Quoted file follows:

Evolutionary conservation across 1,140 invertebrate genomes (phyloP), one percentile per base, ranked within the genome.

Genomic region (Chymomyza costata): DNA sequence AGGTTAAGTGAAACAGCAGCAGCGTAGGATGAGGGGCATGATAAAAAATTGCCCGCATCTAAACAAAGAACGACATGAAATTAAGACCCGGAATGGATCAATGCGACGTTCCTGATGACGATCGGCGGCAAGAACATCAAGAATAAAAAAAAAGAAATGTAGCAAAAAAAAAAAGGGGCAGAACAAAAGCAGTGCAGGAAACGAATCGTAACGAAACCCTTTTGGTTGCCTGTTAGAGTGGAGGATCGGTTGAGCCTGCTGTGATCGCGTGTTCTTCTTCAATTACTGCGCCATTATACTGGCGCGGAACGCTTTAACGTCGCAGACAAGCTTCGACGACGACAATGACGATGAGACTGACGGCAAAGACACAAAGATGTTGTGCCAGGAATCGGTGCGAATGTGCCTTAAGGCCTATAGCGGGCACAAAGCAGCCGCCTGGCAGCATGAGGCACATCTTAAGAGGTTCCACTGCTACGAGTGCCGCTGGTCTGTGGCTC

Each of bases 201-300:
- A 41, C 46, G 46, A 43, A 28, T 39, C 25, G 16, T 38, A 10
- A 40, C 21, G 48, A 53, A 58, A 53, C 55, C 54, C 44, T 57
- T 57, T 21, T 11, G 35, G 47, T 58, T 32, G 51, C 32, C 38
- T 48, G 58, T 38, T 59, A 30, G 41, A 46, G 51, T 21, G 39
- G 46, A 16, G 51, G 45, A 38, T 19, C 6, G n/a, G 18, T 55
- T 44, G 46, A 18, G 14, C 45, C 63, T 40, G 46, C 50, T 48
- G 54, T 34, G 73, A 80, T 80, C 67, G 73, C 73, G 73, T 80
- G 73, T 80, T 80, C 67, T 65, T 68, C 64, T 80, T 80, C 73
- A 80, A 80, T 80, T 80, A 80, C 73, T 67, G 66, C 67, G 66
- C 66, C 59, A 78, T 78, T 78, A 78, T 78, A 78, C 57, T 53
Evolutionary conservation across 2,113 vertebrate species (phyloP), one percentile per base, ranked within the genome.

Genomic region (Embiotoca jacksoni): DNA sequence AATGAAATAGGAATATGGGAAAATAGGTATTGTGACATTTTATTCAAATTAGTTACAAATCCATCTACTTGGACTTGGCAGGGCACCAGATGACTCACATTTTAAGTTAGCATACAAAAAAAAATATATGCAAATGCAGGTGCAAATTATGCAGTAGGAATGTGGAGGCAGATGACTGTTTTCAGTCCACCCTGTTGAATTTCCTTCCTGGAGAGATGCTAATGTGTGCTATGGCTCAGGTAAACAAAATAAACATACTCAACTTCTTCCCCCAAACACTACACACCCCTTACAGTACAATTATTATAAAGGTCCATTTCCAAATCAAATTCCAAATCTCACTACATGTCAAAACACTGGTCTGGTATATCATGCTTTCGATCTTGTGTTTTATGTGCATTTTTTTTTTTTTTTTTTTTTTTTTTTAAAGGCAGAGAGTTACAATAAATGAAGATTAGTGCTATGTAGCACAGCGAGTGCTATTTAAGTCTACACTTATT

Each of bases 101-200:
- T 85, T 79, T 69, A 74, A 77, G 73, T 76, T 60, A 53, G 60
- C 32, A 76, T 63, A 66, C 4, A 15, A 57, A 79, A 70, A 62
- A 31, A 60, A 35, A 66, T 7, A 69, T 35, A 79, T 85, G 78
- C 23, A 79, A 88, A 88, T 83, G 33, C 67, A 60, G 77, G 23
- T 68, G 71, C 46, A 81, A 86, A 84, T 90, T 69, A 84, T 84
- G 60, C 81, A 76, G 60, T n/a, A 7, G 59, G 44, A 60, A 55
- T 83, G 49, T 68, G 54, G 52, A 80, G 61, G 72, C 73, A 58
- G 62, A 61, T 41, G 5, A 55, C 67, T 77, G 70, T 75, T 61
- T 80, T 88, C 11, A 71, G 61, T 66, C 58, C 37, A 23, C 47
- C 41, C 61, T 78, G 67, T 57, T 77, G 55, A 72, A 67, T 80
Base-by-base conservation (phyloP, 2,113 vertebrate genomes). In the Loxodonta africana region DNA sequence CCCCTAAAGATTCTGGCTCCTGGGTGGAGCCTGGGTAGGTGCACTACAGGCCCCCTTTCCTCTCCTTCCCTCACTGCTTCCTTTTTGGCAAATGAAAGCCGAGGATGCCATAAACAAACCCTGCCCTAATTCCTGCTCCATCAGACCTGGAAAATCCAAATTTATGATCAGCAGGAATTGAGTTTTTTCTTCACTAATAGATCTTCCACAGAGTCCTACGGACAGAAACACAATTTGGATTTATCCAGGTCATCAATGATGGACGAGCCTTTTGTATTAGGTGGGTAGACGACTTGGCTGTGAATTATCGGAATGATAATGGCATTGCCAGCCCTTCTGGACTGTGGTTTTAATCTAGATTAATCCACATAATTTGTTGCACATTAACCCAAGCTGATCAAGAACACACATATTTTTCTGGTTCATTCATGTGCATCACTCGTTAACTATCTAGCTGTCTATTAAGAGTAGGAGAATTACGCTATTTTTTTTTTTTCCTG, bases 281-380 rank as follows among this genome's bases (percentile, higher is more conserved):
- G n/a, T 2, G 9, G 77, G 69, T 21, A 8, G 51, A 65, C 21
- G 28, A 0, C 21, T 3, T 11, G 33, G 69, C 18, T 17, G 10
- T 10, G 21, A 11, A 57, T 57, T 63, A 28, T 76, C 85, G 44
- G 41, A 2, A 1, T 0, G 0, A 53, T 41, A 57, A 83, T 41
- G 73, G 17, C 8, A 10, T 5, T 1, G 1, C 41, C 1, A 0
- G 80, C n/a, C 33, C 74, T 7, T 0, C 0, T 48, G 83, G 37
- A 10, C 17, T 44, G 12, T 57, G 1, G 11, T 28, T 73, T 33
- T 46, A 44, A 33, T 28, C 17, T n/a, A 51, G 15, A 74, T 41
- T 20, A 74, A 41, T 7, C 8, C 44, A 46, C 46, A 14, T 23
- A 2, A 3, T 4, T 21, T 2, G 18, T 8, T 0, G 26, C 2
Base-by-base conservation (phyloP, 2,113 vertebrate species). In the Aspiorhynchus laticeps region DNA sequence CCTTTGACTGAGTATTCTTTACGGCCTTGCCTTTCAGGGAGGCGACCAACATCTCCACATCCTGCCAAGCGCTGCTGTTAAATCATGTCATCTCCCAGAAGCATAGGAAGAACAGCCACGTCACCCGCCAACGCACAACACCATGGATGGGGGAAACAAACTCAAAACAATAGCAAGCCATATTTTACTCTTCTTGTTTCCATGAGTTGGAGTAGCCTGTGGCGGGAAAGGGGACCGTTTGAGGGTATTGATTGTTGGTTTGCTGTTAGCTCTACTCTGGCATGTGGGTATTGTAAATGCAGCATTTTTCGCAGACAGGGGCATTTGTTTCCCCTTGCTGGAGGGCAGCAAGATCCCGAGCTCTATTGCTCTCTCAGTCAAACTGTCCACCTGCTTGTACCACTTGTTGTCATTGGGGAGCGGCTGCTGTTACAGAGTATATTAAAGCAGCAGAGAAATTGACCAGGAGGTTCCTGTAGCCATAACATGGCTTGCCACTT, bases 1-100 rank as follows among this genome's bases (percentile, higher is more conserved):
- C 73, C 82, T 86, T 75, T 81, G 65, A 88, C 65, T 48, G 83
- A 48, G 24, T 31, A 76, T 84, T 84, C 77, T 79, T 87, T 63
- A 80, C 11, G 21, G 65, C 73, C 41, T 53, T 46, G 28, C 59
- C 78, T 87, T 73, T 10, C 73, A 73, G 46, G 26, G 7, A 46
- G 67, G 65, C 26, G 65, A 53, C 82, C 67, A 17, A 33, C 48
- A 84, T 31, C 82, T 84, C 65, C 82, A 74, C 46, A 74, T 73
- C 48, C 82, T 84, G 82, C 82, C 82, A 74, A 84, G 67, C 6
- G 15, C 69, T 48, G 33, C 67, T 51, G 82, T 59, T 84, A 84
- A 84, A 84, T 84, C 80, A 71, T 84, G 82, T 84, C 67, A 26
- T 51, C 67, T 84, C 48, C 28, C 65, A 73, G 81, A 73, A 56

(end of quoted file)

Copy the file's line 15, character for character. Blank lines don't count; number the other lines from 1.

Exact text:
Genomic region (Embiotoca jacksoni): DNA sequence AATGAAATAGGAATATGGGAAAATAGGTATTGTGACATTTTATTCAAATTAGTTACAAATCCATCTACTTGGACTTGGCAGGGCACCAGATGACTCACATTTTAAGTTAGCATACAAAAAAAAATATATGCAAATGCAGGTGCAAATTATGCAGTAGGAATGTGGAGGCAGATGACTGTTTTCAGTCCACCCTGTTGAATTTCCTTCCTGGAGAGATGCTAATGTGTGCTATGGCTCAGGTAAACAAAATAAACATACTCAACTTCTTCCCCCAAACACTACACACCCCTTACAGTACAATTATTATAAAGGTCCATTTCCAAATCAAATTCCAAATCTCACTACATGTCAAAACACTGGTCTGGTATATCATGCTTTCGATCTTGTGTTTTATGTGCATTTTTTTTTTTTTTTTTTTTTTTTTTTAAAGGCAGAGAGTTACAATAAATGAAGATTAGTGCTATGTAGCACAGCGAGTGCTATTTAAGTCTACACTTATT